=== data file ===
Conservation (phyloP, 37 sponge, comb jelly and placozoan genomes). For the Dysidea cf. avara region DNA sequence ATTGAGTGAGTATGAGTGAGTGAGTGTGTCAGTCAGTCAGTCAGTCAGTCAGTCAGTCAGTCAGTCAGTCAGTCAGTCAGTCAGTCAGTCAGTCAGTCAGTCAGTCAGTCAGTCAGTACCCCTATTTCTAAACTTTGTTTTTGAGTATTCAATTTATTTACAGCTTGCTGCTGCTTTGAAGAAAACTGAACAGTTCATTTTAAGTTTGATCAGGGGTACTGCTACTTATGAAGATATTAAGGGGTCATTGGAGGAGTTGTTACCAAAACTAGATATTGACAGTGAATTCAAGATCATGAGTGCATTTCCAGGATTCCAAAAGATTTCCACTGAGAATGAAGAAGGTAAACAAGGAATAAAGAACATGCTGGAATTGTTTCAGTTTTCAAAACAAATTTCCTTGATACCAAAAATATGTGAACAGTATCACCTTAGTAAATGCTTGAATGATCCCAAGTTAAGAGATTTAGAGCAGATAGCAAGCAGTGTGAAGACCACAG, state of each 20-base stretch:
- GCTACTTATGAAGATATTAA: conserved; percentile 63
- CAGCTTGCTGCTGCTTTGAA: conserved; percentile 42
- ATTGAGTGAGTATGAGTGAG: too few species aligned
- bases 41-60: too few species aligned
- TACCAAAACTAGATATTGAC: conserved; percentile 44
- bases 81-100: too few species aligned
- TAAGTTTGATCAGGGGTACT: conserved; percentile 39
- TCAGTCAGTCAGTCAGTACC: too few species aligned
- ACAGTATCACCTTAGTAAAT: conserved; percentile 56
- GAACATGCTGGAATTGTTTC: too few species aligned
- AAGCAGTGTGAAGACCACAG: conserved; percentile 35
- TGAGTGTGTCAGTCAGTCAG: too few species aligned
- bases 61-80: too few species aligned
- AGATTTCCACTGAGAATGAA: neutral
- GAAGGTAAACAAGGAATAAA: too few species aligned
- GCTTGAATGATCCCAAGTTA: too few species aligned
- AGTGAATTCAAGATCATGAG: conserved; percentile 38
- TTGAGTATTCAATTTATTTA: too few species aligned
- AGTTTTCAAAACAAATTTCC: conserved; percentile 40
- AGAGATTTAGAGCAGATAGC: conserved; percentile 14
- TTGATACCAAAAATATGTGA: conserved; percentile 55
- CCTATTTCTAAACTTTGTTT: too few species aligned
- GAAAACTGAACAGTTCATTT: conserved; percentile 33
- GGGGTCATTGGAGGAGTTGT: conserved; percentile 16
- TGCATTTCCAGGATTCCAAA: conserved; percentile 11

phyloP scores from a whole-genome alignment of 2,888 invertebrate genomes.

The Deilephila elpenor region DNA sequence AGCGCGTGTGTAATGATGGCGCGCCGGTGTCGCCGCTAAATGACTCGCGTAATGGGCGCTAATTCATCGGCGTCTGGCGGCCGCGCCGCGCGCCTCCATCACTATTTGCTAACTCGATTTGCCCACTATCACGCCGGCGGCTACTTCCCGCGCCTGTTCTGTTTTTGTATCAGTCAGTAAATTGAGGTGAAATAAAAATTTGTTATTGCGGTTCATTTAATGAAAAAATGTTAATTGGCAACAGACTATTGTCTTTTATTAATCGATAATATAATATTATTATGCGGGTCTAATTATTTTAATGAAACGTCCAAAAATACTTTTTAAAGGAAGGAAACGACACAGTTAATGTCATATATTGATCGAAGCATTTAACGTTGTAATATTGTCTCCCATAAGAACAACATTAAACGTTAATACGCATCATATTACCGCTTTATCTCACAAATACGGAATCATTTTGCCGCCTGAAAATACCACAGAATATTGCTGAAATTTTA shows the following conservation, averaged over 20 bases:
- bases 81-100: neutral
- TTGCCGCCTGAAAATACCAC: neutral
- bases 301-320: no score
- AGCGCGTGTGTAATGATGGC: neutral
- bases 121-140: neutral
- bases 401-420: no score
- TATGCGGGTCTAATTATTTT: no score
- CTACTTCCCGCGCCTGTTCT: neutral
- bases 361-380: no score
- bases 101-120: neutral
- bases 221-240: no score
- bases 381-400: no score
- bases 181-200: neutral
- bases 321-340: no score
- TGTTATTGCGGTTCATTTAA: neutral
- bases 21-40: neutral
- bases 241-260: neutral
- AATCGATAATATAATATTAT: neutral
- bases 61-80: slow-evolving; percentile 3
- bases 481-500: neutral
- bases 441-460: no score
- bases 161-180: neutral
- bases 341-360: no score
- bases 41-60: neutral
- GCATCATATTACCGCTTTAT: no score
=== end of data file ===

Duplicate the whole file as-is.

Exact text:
Conservation (phyloP, 37 sponge, comb jelly and placozoan genomes). For the Dysidea cf. avara region DNA sequence ATTGAGTGAGTATGAGTGAGTGAGTGTGTCAGTCAGTCAGTCAGTCAGTCAGTCAGTCAGTCAGTCAGTCAGTCAGTCAGTCAGTCAGTCAGTCAGTCAGTCAGTCAGTCAGTCAGTACCCCTATTTCTAAACTTTGTTTTTGAGTATTCAATTTATTTACAGCTTGCTGCTGCTTTGAAGAAAACTGAACAGTTCATTTTAAGTTTGATCAGGGGTACTGCTACTTATGAAGATATTAAGGGGTCATTGGAGGAGTTGTTACCAAAACTAGATATTGACAGTGAATTCAAGATCATGAGTGCATTTCCAGGATTCCAAAAGATTTCCACTGAGAATGAAGAAGGTAAACAAGGAATAAAGAACATGCTGGAATTGTTTCAGTTTTCAAAACAAATTTCCTTGATACCAAAAATATGTGAACAGTATCACCTTAGTAAATGCTTGAATGATCCCAAGTTAAGAGATTTAGAGCAGATAGCAAGCAGTGTGAAGACCACAG, state of each 20-base stretch:
- GCTACTTATGAAGATATTAA: conserved; percentile 63
- CAGCTTGCTGCTGCTTTGAA: conserved; percentile 42
- ATTGAGTGAGTATGAGTGAG: too few species aligned
- bases 41-60: too few species aligned
- TACCAAAACTAGATATTGAC: conserved; percentile 44
- bases 81-100: too few species aligned
- TAAGTTTGATCAGGGGTACT: conserved; percentile 39
- TCAGTCAGTCAGTCAGTACC: too few species aligned
- ACAGTATCACCTTAGTAAAT: conserved; percentile 56
- GAACATGCTGGAATTGTTTC: too few species aligned
- AAGCAGTGTGAAGACCACAG: conserved; percentile 35
- TGAGTGTGTCAGTCAGTCAG: too few species aligned
- bases 61-80: too few species aligned
- AGATTTCCACTGAGAATGAA: neutral
- GAAGGTAAACAAGGAATAAA: too few species aligned
- GCTTGAATGATCCCAAGTTA: too few species aligned
- AGTGAATTCAAGATCATGAG: conserved; percentile 38
- TTGAGTATTCAATTTATTTA: too few species aligned
- AGTTTTCAAAACAAATTTCC: conserved; percentile 40
- AGAGATTTAGAGCAGATAGC: conserved; percentile 14
- TTGATACCAAAAATATGTGA: conserved; percentile 55
- CCTATTTCTAAACTTTGTTT: too few species aligned
- GAAAACTGAACAGTTCATTT: conserved; percentile 33
- GGGGTCATTGGAGGAGTTGT: conserved; percentile 16
- TGCATTTCCAGGATTCCAAA: conserved; percentile 11

phyloP scores from a whole-genome alignment of 2,888 invertebrate genomes.

The Deilephila elpenor region DNA sequence AGCGCGTGTGTAATGATGGCGCGCCGGTGTCGCCGCTAAATGACTCGCGTAATGGGCGCTAATTCATCGGCGTCTGGCGGCCGCGCCGCGCGCCTCCATCACTATTTGCTAACTCGATTTGCCCACTATCACGCCGGCGGCTACTTCCCGCGCCTGTTCTGTTTTTGTATCAGTCAGTAAATTGAGGTGAAATAAAAATTTGTTATTGCGGTTCATTTAATGAAAAAATGTTAATTGGCAACAGACTATTGTCTTTTATTAATCGATAATATAATATTATTATGCGGGTCTAATTATTTTAATGAAACGTCCAAAAATACTTTTTAAAGGAAGGAAACGACACAGTTAATGTCATATATTGATCGAAGCATTTAACGTTGTAATATTGTCTCCCATAAGAACAACATTAAACGTTAATACGCATCATATTACCGCTTTATCTCACAAATACGGAATCATTTTGCCGCCTGAAAATACCACAGAATATTGCTGAAATTTTA shows the following conservation, averaged over 20 bases:
- bases 81-100: neutral
- TTGCCGCCTGAAAATACCAC: neutral
- bases 301-320: no score
- AGCGCGTGTGTAATGATGGC: neutral
- bases 121-140: neutral
- bases 401-420: no score
- TATGCGGGTCTAATTATTTT: no score
- CTACTTCCCGCGCCTGTTCT: neutral
- bases 361-380: no score
- bases 101-120: neutral
- bases 221-240: no score
- bases 381-400: no score
- bases 181-200: neutral
- bases 321-340: no score
- TGTTATTGCGGTTCATTTAA: neutral
- bases 21-40: neutral
- bases 241-260: neutral
- AATCGATAATATAATATTAT: neutral
- bases 61-80: slow-evolving; percentile 3
- bases 481-500: neutral
- bases 441-460: no score
- bases 161-180: neutral
- bases 341-360: no score
- bases 41-60: neutral
- GCATCATATTACCGCTTTAT: no score